0370 270 6000

already registered?

Please sign in with your existing account details.

need to register?

Register to access exclusive content, sign up to receive our updates and personalise your experience on brownejacobson.com.

Privacy statement - Terms and conditions

Hammersley-Gonsalves v Redcar & Cleveland Borough Council, Court of Appeal, 13 July 2012

5 September 2012
The issues

School – sports – golf lesson – supervision – a pupil injured by golf club swung by other pupil

The facts

The claimant was 12 in October 2007 and a pupil at the Lawrence Jackson Secondary School operated by Redcar and Cleveland Borough Council. The claimant was taking part in a golf lesson supervised by a Mr Fowle, a physical education teacher. There were 22 pupils in the group, all of similar age. On their way to the course, where they were to play, the boys were moved indoors in single file, Mr Fowle being able to see them all. They were told to hold the club half way down the shaft and carry the ball in the other hand and not to swing the club or hit anything until told to do so. One of the boys, when on the field, took a practice shot, missed the ball and slipped. His club hit the claimant in the face. At first instance the court found for the claimant. The defendant appealed to the Court of Appeal.

The decision

The judge had found that Mr Fowle could not see the actions of every pupil at every moment. Had Mr Fowle kept proper lookout or positioned himself differently, the judge found that the accident would not have happened. The finding that Mr Fowle could not and did not see what had happened was not challenged and the question was whether that finding justified the finding that Mr Fowle was negligent. The Court of Appeal had difficulty in seeing how the claim could succeed without an allegation in relation to the staffing ratio, which had not been made. It appeared obvious to the court that however observant a teacher was and however careful a lookout he was keeping, he could not be expected to see every action of each of 22 boys walking in crocodile fashion. On the judge’s finding a lack of adequate or proper supervision had not been established. The boys were 11 to 12 and had had previous golf instruction, were well behaved generally on this occasion and there was no background of bad behaviour. The action of the boy who had swung the club was wholly unexpected. Although the point had not been argued, the Court of Appeal took the view that closer supervision, by having one or more extra teachers standing close enough to observe every action was not reasonably required. In the circumstances, the system operated by the school and applied by Mr Fowle was reasonable and did not fall below the standard reasonably required.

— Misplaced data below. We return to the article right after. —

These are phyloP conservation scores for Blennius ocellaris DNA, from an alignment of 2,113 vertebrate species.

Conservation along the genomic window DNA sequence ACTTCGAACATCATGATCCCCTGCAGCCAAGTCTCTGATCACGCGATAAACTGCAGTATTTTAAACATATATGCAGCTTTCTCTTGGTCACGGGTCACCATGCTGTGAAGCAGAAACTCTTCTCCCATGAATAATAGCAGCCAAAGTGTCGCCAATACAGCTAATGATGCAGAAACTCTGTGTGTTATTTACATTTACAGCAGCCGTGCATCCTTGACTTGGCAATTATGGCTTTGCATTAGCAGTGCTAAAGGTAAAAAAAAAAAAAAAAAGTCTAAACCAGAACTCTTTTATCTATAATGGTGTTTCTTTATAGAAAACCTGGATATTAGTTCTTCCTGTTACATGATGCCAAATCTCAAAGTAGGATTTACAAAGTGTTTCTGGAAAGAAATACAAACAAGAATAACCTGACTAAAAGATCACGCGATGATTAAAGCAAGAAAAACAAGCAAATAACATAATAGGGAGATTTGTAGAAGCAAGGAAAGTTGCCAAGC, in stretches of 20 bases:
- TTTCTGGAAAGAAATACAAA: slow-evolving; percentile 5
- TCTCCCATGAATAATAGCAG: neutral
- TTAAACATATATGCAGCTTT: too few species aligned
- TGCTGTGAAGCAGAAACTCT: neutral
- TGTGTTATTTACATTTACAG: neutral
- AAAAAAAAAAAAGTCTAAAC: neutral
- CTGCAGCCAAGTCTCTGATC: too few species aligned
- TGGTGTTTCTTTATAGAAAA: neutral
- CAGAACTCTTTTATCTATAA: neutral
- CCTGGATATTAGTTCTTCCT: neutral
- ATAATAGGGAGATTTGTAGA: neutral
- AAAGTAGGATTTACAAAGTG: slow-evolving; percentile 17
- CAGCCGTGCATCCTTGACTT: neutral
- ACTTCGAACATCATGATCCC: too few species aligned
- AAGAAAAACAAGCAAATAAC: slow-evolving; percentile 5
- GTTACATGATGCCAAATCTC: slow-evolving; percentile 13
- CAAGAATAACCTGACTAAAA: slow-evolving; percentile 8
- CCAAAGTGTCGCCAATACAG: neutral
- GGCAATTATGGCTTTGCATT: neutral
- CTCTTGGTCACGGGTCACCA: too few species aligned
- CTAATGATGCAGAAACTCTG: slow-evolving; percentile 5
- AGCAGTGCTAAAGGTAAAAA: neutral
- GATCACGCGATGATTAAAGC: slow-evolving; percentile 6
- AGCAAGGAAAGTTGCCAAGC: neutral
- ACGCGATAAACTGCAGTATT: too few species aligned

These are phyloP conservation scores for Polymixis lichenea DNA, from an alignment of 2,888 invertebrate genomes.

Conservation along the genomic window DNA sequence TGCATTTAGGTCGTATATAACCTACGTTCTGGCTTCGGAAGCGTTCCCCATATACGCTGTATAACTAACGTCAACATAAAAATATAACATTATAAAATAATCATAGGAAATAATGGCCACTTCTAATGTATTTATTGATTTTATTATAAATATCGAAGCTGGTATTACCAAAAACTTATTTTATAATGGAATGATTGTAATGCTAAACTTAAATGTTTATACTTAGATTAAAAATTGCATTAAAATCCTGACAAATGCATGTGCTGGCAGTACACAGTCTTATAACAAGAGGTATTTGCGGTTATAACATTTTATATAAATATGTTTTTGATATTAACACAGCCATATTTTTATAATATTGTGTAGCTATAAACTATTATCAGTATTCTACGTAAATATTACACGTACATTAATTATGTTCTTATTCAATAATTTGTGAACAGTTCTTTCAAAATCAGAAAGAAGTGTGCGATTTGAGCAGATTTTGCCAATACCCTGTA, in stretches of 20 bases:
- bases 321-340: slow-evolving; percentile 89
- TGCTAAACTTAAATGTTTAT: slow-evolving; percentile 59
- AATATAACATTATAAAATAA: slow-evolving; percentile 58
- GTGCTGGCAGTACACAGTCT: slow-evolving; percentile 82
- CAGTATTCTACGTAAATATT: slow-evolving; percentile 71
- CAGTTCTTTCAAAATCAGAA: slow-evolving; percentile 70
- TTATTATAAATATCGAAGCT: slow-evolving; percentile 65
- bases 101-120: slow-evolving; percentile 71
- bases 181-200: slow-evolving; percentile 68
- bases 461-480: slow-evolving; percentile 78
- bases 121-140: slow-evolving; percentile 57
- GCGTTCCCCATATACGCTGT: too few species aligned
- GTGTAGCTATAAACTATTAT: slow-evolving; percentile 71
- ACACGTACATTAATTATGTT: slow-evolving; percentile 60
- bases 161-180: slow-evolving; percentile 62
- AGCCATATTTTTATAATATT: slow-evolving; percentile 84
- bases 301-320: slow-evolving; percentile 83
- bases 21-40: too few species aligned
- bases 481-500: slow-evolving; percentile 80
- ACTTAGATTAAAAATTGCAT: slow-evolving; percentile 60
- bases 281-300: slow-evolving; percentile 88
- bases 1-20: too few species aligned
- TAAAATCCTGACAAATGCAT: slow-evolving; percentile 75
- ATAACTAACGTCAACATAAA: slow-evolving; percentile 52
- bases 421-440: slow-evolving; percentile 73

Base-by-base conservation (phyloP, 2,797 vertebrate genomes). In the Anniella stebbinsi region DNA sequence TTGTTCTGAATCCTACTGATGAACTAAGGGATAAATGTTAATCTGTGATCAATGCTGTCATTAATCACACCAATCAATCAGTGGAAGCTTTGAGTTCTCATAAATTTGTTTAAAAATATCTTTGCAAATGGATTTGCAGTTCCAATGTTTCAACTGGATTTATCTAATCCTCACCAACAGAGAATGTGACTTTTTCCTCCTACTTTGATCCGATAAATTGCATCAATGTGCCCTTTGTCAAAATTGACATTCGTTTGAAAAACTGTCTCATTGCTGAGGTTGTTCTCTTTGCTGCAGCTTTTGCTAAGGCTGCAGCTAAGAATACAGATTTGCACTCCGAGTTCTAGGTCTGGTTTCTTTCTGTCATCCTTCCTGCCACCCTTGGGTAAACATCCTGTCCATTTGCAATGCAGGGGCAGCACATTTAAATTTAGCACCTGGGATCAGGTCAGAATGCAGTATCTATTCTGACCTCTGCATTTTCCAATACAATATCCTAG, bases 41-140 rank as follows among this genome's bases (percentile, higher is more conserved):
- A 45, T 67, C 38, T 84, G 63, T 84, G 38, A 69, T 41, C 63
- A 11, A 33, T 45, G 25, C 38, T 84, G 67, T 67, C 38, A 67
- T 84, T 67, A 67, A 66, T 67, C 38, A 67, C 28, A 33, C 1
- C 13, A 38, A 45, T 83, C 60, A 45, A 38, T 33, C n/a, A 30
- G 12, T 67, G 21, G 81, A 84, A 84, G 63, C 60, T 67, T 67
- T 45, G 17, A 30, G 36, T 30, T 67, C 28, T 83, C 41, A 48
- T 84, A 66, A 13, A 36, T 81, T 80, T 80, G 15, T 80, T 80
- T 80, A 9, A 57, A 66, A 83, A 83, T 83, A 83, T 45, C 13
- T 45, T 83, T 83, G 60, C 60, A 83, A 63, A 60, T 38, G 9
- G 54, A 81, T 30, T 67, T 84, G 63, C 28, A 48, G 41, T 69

There was an issue as to causation as well. Even if Mr Fowle’s failure to observe the swing was negligent, it would have been necessary for the claimant also to establish that the failure had caused the accident. The judge had not adequately addressed that question and there was no finding on a balance of probabilities that action by Mr Fowle would have prevented the accident.

Appeal allowed.

focus on...

Legal updates

Non-payment of insurance premiums during the Coronavirus pandemic

The forced closure of many businesses as a result of the Coronavirus pandemic has had a huge impact on the nation’s Gross Domestic Product (GDP). Recent reports from the Office for National Statistics state that the economy was 25% smaller in April than it was in February this year.


Legal updates

Reinstatement for property damage losses – when does it apply?

The Court of Appeal has recently considered the correct test for measuring the indemnity for property damage losses and has provided useful guidance on whether an insured needs to intend to reinstate the property to its pre-loss condition.


Legal updates

Coronavirus (COVID-19) insurance considerations

With instances of COVID-19 rapidly increasing throughout the UK, many businesses are considering the options available to limit staff and customer exposure to Coronavirus.


Legal updates

Financial Services – ‘Duty of Care’ Bill: consumer protection or damp squib?

The Financial Services Duty of Care Bill (the “Bill”) was introduced into the House of Lords in October 2019 and had its second reading on 9 January 2020.


The content on this page is provided for the purposes of general interest and information. It contains only brief summaries of aspects of the subject matter and does not provide comprehensive statements of the law. It does not constitute legal advice and does not provide a substitute for it.

mailing list sign up

Select which mailings you would like to receive from us.

Sign up